Successful companies evolve over time. It may be necessary to restructure the ownership, legal organization, or operational processes of a company in order to make your business more profitable.
You may need to perform one or a combination of the following actions:
- add partners
- remove partners
- modify ownership interests
- change the business entity structure
- sell assets
- refinance loans
- change operations
- add new verticals
- remove unprofitable ventures
- reorganize business functions
- renegotiate contracts
Restructuring is usually driven by economic or tax reasons, and is more likely to be successful if the business owners understand the fundamental business problem or opportunity that their company faces. Typical problems include:
- profit margins shrunk for an extended period of time
- customers are leaving and are no longer satisfied with the business’s products or services
- the current systems no longer work or are inefficient
- team members are overworked or underutilized
- the industry is evolving
Adding owners, removing owners or modifying ownership interests
Understand the impact a change in ownership has on a business’s decision making processes, finances and taxes. Review the requirements in your company’s organizational documents before making any ownership changes. Update or amend the organizational documents so they correctly describe the rights and responsibilities of the owners and accurately reflect each owner’s interest in the business. If there is more than one business owner, it is important to have a buy-sell agreement specifying how the remaining owners can buy out a partner who leaves the business for whatever reason, whether the departure is voluntary or involuntary.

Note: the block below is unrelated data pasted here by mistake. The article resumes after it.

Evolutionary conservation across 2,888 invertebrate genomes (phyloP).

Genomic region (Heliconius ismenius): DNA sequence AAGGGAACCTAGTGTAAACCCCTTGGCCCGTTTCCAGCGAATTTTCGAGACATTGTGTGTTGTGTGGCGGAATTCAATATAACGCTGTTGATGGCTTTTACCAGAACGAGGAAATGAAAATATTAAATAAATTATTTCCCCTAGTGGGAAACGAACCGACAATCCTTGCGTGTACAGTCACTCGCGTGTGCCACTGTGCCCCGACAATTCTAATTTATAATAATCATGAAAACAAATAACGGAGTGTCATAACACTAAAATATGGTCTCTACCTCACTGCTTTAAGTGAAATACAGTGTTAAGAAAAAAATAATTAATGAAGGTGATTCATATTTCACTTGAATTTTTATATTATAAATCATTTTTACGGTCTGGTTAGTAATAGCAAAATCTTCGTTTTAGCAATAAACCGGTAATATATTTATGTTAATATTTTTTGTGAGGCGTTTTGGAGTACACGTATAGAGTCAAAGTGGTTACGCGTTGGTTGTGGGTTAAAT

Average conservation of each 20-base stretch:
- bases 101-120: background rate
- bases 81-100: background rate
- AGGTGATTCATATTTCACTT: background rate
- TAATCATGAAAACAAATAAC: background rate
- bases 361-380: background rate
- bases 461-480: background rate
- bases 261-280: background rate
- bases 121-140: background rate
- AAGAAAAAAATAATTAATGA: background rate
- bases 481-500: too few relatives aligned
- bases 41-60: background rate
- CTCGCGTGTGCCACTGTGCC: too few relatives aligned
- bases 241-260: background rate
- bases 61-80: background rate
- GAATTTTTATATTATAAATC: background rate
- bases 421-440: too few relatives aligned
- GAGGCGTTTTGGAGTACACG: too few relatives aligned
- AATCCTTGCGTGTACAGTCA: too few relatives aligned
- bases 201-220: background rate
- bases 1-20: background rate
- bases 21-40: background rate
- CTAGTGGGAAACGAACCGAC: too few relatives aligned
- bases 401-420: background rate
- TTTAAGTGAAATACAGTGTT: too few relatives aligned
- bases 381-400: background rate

Changing the business’s entity structure
The legal entity structure that was appropriate when you started your business may need to be changed as the business grows and revenues increase. For example, an LLC may switch to a C corporation in order to raise money from investors, a sole proprietorship may choose to become a limited liability company in order to minimize the owner’s personal risk in the event a client sues the business, or an LLC or corporation may make an election for tax purposes to be treated as an S corporation to minimize taxes. You will need to comply with the applicable legal requirements and your entity documents to implement these types of changes.
Sales can be complex. Usually, the parties draft a business contract stating how the sale will be organized and conducted, which assets will be transferred, how the buyer will fund payment, details regarding approvals by the owners, and provisions regarding liabilities and warranties. It is also important to understand the tax consequences of the sale.
Whenever you make changes to an existing contract, be sure to document the new agreement in writing and have it signed by the parties.
Business owners should consult with their legal advisers for interpretation of specific requirements concerning reorganization. For more information, please contact Kathy Tremmel at Tremmel Law, PLLC at (512) 539-0317 or firstname.lastname@example.org.